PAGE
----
The establishment of Mo Ibrahim Foundation some six years ago with a mandate to support “good governance and great leadership in Africa” was received with a considerable amount of excitement and expectations across the continent as the Foundation appeared to have targeted an area that Africa lacked the most.
What was controversial from the onset however was the Foundation’s introduction of annual good governance award (Ibrahim Prize) of US$5 million over a period of 10 years then US$200,000 annually after for a former African “Executive Head of State or Government…” There is a prize committee that decides the winner. The seven-member committee is chaired by Salim Ahmad Salim and its members include Mohamed ElBaradei and Graça Machel.
Now in its sixth year, only three former African presidents have won the award: Mozambique’s Joaquim Chissano (2007), Festus Mogae of Botswana (2008) and Cape Verde’s Pedro de Verona (2011). The Foundation has also given ‘honorary laureate’ to Nelson Mandela (2007) and this year (2012) archbishop Desmond Tutu has been awarded ‘extraordinary prize’. There were no Ibrahim prize winners in 2009, 2010 and 2012 because no retired African head of state met the selection criteria.
It is time the Foundation reassessed the relevance of the award. Can you make bad a leader good by awarding good leadership? Does the Foundation really believe there is any African president out there on a ‘good governance’ mission in order to win the Mo Ibrahim prize when they retire? Were any of the past recipients incentivised by the prize or they were/are generally good leaders? Why is it that deserved winners have become scarce since the launch of the award? Are Nelson Mandela and archbishop Desmond Tutu not extraordinary leaders that can easily win any available award on any given day?
The lack of winners in 2009, 2010 and 2012 when the prize committee had could choose from a few retired head of states point to two probabilities: either the state of African leadership is very poor or the Foundation has raised the standards unrealistically high for a continent whose majority of countries only did away with dictatorship in the last two decades or so.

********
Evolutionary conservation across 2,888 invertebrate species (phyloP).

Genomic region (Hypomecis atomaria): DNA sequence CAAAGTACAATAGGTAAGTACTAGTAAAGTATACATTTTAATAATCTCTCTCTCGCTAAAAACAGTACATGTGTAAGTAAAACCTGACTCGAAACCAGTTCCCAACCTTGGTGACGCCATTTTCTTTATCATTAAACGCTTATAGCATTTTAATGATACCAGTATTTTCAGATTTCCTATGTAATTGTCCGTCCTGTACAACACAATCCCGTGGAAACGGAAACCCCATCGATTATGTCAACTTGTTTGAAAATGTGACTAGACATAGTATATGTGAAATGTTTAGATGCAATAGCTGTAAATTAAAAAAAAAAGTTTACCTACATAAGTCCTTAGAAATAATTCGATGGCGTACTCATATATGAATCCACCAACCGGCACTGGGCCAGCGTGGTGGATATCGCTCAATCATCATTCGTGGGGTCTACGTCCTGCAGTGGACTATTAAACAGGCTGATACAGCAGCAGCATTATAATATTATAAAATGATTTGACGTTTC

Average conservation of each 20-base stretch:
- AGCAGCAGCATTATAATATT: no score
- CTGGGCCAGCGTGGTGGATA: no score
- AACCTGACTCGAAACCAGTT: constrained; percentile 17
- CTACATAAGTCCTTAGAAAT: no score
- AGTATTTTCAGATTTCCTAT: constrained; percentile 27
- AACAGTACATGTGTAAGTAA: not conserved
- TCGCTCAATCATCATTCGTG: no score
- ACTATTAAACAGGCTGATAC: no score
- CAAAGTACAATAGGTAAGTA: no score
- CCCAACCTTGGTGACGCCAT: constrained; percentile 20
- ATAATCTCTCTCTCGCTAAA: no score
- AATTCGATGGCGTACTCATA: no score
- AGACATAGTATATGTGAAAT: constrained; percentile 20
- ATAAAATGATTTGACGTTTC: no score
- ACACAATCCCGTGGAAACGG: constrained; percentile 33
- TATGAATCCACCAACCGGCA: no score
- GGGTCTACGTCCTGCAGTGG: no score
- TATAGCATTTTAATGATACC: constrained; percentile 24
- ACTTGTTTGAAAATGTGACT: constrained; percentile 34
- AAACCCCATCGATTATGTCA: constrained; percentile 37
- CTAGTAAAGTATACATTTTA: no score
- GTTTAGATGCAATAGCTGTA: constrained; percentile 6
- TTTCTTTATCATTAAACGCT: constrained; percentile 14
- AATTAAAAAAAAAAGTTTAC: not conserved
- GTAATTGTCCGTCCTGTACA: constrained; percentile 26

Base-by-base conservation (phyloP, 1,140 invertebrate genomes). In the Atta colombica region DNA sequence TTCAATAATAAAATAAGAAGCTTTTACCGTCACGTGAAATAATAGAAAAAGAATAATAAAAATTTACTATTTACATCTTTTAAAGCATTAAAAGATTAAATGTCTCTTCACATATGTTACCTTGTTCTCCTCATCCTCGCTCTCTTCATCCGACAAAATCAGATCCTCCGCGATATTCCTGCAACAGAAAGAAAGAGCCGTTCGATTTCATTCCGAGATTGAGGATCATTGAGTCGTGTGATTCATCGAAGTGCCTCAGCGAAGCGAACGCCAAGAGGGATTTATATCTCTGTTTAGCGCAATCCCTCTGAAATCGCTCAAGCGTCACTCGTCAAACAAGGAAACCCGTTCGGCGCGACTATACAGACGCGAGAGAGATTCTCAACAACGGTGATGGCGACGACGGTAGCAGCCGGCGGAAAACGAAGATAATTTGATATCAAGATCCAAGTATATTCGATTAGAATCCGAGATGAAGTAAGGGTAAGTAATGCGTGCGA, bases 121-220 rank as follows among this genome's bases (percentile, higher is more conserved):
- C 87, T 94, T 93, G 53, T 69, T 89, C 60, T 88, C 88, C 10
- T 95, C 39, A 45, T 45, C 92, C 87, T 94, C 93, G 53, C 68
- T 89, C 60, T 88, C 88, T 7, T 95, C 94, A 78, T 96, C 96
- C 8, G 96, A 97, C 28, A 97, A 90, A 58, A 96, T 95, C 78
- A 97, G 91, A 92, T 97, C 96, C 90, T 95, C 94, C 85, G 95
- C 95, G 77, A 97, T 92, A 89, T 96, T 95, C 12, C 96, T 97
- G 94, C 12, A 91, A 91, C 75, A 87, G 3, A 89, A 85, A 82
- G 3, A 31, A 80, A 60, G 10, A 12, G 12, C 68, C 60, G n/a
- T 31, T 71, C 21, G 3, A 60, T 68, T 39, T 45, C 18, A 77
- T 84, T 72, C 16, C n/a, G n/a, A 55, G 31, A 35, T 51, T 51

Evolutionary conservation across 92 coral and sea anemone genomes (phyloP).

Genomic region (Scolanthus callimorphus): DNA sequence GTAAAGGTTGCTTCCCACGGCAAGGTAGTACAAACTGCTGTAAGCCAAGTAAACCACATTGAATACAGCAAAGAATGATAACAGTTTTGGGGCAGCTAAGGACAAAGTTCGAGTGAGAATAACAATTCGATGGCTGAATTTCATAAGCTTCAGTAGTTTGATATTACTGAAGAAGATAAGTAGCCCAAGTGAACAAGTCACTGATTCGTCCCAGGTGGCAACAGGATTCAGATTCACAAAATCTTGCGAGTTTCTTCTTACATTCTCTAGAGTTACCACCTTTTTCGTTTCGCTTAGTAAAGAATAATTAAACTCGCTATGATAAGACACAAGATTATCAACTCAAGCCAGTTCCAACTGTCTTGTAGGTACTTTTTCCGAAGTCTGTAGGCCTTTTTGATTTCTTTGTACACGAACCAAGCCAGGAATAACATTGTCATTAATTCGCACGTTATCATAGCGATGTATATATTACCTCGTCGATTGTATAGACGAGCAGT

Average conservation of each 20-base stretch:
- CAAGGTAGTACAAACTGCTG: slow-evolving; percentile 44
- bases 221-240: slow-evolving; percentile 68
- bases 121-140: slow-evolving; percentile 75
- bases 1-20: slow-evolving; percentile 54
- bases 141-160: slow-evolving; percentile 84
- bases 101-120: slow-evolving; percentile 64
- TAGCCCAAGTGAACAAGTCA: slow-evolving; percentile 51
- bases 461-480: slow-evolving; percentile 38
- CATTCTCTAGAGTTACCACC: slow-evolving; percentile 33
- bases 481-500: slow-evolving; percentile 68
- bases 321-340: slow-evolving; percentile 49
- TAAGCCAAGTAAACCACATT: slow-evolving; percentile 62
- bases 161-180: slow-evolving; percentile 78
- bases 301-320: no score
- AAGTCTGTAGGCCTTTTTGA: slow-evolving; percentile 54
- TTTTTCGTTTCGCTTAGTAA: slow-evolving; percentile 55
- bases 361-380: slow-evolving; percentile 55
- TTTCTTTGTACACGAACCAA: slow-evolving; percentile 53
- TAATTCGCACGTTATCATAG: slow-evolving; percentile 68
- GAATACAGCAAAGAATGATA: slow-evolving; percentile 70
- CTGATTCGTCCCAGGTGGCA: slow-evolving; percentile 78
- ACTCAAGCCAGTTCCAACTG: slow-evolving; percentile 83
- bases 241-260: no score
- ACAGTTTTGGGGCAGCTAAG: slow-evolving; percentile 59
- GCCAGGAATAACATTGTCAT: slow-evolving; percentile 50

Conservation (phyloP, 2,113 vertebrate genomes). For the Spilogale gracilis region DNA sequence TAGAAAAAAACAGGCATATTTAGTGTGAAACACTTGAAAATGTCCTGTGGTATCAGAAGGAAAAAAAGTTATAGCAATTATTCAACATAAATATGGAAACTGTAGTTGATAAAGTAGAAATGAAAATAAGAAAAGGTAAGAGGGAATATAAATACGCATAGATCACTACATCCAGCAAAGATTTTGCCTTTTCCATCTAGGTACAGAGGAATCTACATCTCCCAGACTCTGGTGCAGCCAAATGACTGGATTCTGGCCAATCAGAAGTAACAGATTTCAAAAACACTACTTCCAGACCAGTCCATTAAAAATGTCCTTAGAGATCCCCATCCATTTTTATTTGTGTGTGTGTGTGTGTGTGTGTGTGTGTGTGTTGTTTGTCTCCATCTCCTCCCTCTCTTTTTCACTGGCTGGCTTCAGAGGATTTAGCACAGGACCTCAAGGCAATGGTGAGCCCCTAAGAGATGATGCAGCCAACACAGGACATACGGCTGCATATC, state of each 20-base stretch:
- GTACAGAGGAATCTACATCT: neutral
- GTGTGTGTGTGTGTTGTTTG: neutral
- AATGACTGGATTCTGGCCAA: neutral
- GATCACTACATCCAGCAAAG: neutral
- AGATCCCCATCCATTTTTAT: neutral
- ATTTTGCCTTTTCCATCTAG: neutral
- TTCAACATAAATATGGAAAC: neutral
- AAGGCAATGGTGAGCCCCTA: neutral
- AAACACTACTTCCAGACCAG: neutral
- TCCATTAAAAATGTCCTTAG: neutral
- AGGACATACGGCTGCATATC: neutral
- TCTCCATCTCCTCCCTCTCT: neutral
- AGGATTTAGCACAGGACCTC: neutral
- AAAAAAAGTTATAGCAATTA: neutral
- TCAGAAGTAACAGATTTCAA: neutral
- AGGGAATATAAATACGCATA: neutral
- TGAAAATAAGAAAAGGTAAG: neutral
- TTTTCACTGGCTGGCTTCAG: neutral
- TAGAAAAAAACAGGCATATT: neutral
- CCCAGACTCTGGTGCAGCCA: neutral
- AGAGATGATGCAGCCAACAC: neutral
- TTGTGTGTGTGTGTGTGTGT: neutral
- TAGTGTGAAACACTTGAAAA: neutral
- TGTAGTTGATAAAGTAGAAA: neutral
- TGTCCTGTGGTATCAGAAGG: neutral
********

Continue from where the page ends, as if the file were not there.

The foundation’s initiative to provide leadership training is commendable. This may, in the long term, yield some positive results for African nations and the continent as a whole. Yet financially rewarding a leader for being good at what their people elected them to do does not only defeat the whole notion of democracy, it also takes away power and responsibility from the electorate, who are meant to hold their leaders to account and demand service delivery.
The Foundation ought to realise that the award inadvertently promotes stereotype of African leadership as corruptible and greedy. Surely this is not the perception that the Foundation wants to promote? One would believe this defeats the Foundation’s own noble purpose of facilitating good governance and leadership on the continent.
On its website, the Foundation quotes the current European Union head, Jo?e Emmanuel Baroso: “Sustainable development requires states to be legitimate in the eyes of their citizens and to deliver the core functions of the state.”
Similarly, the Foundation ought to realise that supporting civic education efforts for the masses, civil society organisations and other non-governmental groupings on issues of governance, good leadership and democratic principles is crucial. The continent need more than well-trained leaders and good leadership awards to achieve good governance, it also requires engaged, capable and active citizens to hold their leaders into account and refuse mediocrity. Active citizens are the best moderators of good leadership and governance. This cannot be determined by a medal or cash prize.